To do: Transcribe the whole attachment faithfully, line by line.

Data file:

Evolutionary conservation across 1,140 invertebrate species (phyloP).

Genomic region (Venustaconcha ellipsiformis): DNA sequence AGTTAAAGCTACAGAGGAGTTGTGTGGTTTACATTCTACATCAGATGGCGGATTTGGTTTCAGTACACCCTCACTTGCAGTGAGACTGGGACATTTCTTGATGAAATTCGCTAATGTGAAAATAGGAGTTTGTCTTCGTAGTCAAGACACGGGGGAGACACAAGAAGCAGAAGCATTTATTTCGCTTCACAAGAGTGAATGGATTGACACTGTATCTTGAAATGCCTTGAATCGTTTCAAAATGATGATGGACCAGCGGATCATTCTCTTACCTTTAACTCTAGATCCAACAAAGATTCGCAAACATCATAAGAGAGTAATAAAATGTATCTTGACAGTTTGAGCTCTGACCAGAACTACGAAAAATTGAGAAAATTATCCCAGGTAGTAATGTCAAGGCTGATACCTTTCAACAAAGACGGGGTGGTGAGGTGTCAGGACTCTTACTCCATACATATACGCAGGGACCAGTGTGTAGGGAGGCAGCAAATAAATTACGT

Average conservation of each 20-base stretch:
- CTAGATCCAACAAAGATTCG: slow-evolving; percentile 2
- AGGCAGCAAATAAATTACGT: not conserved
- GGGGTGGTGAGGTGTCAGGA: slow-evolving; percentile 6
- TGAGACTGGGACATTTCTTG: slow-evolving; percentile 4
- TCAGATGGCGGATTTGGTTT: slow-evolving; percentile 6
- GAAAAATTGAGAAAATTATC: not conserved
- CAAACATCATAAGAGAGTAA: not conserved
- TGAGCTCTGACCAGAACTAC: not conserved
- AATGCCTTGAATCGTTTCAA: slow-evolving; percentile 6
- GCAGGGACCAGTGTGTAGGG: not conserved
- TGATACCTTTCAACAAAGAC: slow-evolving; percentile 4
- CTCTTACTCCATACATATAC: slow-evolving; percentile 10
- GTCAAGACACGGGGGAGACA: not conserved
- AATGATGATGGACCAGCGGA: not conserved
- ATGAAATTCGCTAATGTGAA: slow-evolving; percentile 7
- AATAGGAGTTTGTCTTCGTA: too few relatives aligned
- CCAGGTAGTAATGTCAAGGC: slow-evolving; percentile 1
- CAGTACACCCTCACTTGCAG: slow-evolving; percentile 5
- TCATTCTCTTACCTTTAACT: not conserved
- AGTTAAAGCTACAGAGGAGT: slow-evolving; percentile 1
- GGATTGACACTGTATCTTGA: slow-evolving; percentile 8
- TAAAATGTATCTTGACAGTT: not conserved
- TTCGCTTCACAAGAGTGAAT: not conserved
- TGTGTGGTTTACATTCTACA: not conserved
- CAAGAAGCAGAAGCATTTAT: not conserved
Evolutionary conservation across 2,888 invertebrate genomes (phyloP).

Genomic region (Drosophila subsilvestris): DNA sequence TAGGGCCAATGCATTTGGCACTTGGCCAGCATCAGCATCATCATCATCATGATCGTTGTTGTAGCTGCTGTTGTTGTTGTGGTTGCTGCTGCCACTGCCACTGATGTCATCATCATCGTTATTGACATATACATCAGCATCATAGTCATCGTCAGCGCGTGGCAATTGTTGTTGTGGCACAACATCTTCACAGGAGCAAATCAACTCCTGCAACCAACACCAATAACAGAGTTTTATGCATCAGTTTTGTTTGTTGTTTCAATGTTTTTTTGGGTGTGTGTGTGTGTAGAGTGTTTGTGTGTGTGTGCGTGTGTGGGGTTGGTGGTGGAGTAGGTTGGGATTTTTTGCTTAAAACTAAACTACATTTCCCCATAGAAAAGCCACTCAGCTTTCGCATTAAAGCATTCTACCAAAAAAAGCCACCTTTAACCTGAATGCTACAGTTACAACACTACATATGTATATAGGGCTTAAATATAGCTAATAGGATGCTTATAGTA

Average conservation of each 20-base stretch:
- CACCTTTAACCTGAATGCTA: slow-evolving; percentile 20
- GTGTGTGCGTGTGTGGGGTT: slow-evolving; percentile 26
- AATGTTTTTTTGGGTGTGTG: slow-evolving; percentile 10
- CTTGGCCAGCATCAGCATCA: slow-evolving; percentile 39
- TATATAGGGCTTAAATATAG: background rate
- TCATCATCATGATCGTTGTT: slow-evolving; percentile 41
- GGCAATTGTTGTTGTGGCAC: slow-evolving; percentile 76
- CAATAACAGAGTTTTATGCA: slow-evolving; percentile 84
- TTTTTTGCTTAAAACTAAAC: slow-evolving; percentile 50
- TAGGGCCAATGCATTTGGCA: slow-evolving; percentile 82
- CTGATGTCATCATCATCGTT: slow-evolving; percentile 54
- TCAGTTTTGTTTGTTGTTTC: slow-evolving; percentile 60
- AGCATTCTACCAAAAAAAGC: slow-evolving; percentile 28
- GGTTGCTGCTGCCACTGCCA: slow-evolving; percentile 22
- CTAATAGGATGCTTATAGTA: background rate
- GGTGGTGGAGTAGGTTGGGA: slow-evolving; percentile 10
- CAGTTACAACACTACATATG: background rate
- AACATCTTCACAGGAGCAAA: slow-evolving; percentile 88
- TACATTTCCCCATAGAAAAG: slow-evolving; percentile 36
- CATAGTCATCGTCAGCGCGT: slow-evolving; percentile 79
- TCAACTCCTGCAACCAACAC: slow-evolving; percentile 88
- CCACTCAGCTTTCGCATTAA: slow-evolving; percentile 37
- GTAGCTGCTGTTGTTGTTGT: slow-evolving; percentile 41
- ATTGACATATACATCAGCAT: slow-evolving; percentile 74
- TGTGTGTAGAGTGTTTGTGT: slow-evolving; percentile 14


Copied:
Evolutionary conservation across 1,140 invertebrate species (phyloP).

Genomic region (Venustaconcha ellipsiformis): DNA sequence AGTTAAAGCTACAGAGGAGTTGTGTGGTTTACATTCTACATCAGATGGCGGATTTGGTTTCAGTACACCCTCACTTGCAGTGAGACTGGGACATTTCTTGATGAAATTCGCTAATGTGAAAATAGGAGTTTGTCTTCGTAGTCAAGACACGGGGGAGACACAAGAAGCAGAAGCATTTATTTCGCTTCACAAGAGTGAATGGATTGACACTGTATCTTGAAATGCCTTGAATCGTTTCAAAATGATGATGGACCAGCGGATCATTCTCTTACCTTTAACTCTAGATCCAACAAAGATTCGCAAACATCATAAGAGAGTAATAAAATGTATCTTGACAGTTTGAGCTCTGACCAGAACTACGAAAAATTGAGAAAATTATCCCAGGTAGTAATGTCAAGGCTGATACCTTTCAACAAAGACGGGGTGGTGAGGTGTCAGGACTCTTACTCCATACATATACGCAGGGACCAGTGTGTAGGGAGGCAGCAAATAAATTACGT

Average conservation of each 20-base stretch:
- CTAGATCCAACAAAGATTCG: slow-evolving; percentile 2
- AGGCAGCAAATAAATTACGT: not conserved
- GGGGTGGTGAGGTGTCAGGA: slow-evolving; percentile 6
- TGAGACTGGGACATTTCTTG: slow-evolving; percentile 4
- TCAGATGGCGGATTTGGTTT: slow-evolving; percentile 6
- GAAAAATTGAGAAAATTATC: not conserved
- CAAACATCATAAGAGAGTAA: not conserved
- TGAGCTCTGACCAGAACTAC: not conserved
- AATGCCTTGAATCGTTTCAA: slow-evolving; percentile 6
- GCAGGGACCAGTGTGTAGGG: not conserved
- TGATACCTTTCAACAAAGAC: slow-evolving; percentile 4
- CTCTTACTCCATACATATAC: slow-evolving; percentile 10
- GTCAAGACACGGGGGAGACA: not conserved
- AATGATGATGGACCAGCGGA: not conserved
- ATGAAATTCGCTAATGTGAA: slow-evolving; percentile 7
- AATAGGAGTTTGTCTTCGTA: too few relatives aligned
- CCAGGTAGTAATGTCAAGGC: slow-evolving; percentile 1
- CAGTACACCCTCACTTGCAG: slow-evolving; percentile 5
- TCATTCTCTTACCTTTAACT: not conserved
- AGTTAAAGCTACAGAGGAGT: slow-evolving; percentile 1
- GGATTGACACTGTATCTTGA: slow-evolving; percentile 8
- TAAAATGTATCTTGACAGTT: not conserved
- TTCGCTTCACAAGAGTGAAT: not conserved
- TGTGTGGTTTACATTCTACA: not conserved
- CAAGAAGCAGAAGCATTTAT: not conserved
Evolutionary conservation across 2,888 invertebrate genomes (phyloP).

Genomic region (Drosophila subsilvestris): DNA sequence TAGGGCCAATGCATTTGGCACTTGGCCAGCATCAGCATCATCATCATCATGATCGTTGTTGTAGCTGCTGTTGTTGTTGTGGTTGCTGCTGCCACTGCCACTGATGTCATCATCATCGTTATTGACATATACATCAGCATCATAGTCATCGTCAGCGCGTGGCAATTGTTGTTGTGGCACAACATCTTCACAGGAGCAAATCAACTCCTGCAACCAACACCAATAACAGAGTTTTATGCATCAGTTTTGTTTGTTGTTTCAATGTTTTTTTGGGTGTGTGTGTGTGTAGAGTGTTTGTGTGTGTGTGCGTGTGTGGGGTTGGTGGTGGAGTAGGTTGGGATTTTTTGCTTAAAACTAAACTACATTTCCCCATAGAAAAGCCACTCAGCTTTCGCATTAAAGCATTCTACCAAAAAAAGCCACCTTTAACCTGAATGCTACAGTTACAACACTACATATGTATATAGGGCTTAAATATAGCTAATAGGATGCTTATAGTA

Average conservation of each 20-base stretch:
- CACCTTTAACCTGAATGCTA: slow-evolving; percentile 20
- GTGTGTGCGTGTGTGGGGTT: slow-evolving; percentile 26
- AATGTTTTTTTGGGTGTGTG: slow-evolving; percentile 10
- CTTGGCCAGCATCAGCATCA: slow-evolving; percentile 39
- TATATAGGGCTTAAATATAG: background rate
- TCATCATCATGATCGTTGTT: slow-evolving; percentile 41
- GGCAATTGTTGTTGTGGCAC: slow-evolving; percentile 76
- CAATAACAGAGTTTTATGCA: slow-evolving; percentile 84
- TTTTTTGCTTAAAACTAAAC: slow-evolving; percentile 50
- TAGGGCCAATGCATTTGGCA: slow-evolving; percentile 82
- CTGATGTCATCATCATCGTT: slow-evolving; percentile 54
- TCAGTTTTGTTTGTTGTTTC: slow-evolving; percentile 60
- AGCATTCTACCAAAAAAAGC: slow-evolving; percentile 28
- GGTTGCTGCTGCCACTGCCA: slow-evolving; percentile 22
- CTAATAGGATGCTTATAGTA: background rate
- GGTGGTGGAGTAGGTTGGGA: slow-evolving; percentile 10
- CAGTTACAACACTACATATG: background rate
- AACATCTTCACAGGAGCAAA: slow-evolving; percentile 88
- TACATTTCCCCATAGAAAAG: slow-evolving; percentile 36
- CATAGTCATCGTCAGCGCGT: slow-evolving; percentile 79
- TCAACTCCTGCAACCAACAC: slow-evolving; percentile 88
- CCACTCAGCTTTCGCATTAA: slow-evolving; percentile 37
- GTAGCTGCTGTTGTTGTTGT: slow-evolving; percentile 41
- ATTGACATATACATCAGCAT: slow-evolving; percentile 74
- TGTGTGTAGAGTGTTTGTGT: slow-evolving; percentile 14